THIS WEEK, animal charities across Ireland appealed for sense as a craze started on social media outlet TikTok put hundreds of ducklings in danger.
But why are Irish teenagers buying ducklings, how did the craze start, what does it have to do with TikTok and why is it dangerous or cruel to buy ducklings?
Why are Irish teenagers buying ducklings?
Teenagers across Ireland are buying ducklings as part of a new craze that apparently started on TikTok. While some reports initially said this was a part of a TikTok 'challenge', there is no challenge involved, however some hope they will gain likes or followers by posting videos of their duckling. Most teenagers are simply buying them because they're cute and everyone else is doing it, without realising they are putting the ducklings in danger.
How are Irish teenagers buying so many ducklings?
Ducklings are being sold for as little as €5 on buy-and-sell websites, on Facebook, Snapchat and even on the streets, according to reports emerging across Ireland.
Teenagers are buying the ducklings without parental permission and are arriving home with them- proper poultry farmers would never sell ducklings to unaccompanied children or teenagers, and some reports indicate that people are stealing ducklings from rivers or canals, separating them from their mothers and selling them on for a profit.
How did the Ireland ducklings craze start and what does it have to do with TikTok?
The Irish duckling craze apparently started after a person on TikTok became famous on the social media site for uploading videos of him with his three 'pet' ducklings. Others, seeing this, either wanted to gain followers themselves or simply liked the idea of having pet ducks.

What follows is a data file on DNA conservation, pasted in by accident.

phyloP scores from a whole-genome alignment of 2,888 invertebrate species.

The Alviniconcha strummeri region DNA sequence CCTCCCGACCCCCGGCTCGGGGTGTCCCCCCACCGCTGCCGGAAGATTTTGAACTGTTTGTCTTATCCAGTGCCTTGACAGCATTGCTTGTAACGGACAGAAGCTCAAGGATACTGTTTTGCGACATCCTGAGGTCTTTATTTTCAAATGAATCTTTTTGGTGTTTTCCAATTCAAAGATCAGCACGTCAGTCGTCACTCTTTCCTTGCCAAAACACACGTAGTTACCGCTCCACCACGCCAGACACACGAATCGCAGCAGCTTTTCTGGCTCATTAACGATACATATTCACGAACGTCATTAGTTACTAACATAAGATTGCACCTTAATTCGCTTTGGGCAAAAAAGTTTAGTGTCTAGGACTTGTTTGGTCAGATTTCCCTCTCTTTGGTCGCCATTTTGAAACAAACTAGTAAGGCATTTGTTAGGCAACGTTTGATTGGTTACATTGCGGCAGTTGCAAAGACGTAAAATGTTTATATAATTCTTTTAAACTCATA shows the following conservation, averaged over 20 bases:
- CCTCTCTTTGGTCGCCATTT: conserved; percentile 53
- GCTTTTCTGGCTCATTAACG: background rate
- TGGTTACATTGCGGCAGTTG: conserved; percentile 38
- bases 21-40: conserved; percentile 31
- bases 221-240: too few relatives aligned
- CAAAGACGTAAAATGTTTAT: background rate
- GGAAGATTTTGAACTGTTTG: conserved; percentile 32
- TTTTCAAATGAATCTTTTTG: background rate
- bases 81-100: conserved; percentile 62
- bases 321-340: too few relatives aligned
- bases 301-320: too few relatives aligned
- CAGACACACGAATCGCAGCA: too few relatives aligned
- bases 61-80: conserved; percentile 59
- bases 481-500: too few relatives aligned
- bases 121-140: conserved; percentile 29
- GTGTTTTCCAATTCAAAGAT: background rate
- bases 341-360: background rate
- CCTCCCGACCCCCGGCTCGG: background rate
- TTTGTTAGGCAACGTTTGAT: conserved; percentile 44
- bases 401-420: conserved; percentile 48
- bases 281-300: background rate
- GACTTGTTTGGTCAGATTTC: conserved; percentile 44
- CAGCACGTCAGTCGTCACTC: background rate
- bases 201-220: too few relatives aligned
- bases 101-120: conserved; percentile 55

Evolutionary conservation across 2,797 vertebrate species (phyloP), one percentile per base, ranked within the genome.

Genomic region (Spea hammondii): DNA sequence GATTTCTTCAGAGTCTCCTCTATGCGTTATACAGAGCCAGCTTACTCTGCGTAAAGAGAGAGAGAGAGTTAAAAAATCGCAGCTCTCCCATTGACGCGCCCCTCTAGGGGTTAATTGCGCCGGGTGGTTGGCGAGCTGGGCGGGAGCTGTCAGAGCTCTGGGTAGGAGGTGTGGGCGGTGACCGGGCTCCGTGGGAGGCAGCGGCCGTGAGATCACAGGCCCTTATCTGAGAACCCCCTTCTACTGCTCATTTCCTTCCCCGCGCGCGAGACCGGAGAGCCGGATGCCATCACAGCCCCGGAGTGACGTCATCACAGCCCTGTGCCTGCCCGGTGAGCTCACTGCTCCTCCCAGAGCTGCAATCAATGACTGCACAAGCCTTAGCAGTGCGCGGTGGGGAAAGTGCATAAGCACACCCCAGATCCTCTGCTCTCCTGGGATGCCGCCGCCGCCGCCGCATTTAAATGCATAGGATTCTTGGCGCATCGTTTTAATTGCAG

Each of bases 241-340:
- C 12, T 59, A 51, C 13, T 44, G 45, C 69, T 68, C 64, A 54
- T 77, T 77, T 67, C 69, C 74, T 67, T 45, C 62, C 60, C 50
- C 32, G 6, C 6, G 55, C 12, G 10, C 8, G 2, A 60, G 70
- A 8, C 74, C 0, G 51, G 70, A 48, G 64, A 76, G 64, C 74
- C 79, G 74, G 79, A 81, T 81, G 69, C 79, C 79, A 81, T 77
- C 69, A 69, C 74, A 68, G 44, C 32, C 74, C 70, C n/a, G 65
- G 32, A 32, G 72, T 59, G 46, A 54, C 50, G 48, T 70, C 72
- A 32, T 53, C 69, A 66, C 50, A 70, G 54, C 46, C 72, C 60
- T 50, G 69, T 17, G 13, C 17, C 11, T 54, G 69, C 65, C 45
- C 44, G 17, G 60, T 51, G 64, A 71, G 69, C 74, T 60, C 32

Largely, there is no malice in the people wanting to buy ducklings, they are simply unaware that they are difficult to look after and can become very sick or die if kept as pets.
Is it illegal to buy ducklings or keep them as pets in Ireland?
While it is not illegal to buy ducklings or keep them as pets, the ducklings will suffer if not properly housed: outdoors, with access to water and food and a shelter to sleep in. Many are also being taken from their mother and siblings too early and will not learn how to feed properly.
The teenagers buying ducklings for the newest craze are attempting to keep them indoors without proper food or access to water.
Why is it cruel to buy ducklings?
Animal charity Clonalkin Animal Aid yesterday posted a statement warning parents not to buy ducks for their children as it is cruel and can cause them suffering or even death.
"Please please please do not allow your teenager to get a pet duck," they wrote. "They do not do well without other ducks and many people don't understand their needs.
"The poor ducklings are being taken from their poor mothers too early and will not do well.
"The cruelty we've seen already is just awful," they said, adding the ducklings are being "treated like toys" and that they have been "inundated" with calls to return ducklings.
The Dublin SPCA also reported being swamped by abandoned or surrendered ducklings, and sadly, many had already died.
"Ducklings can not survive in cold water without the oils from their mothers feathers and can die from hypothermia. They cannot learn to feed and can die from the wrong diet."
The Wildlife Rehabilitation Hospital Ireland have also appealed for people not to contact them about ducklings as they "simply cannot take them all" and have urged people to contact the DSPCA if they see ducklings for sale.
Are Irish teenagers treating their ducklings cruelly?
In many cases the ducklings were not intentionally treated cruelly, but were hurt or killed simply by not being in the correct environment: taken from their mother too soon, without siblings and being kept indoors.
However one heartbreaking image showed a duckling with two broken legs; the mother of a teenage boy said he had bought it from two other teenagers after seeing it was injured, and brought it home to seek help.
Another video making the rounds on social media shows two teenage boys cycling down the street while holding a duckling each in their hand.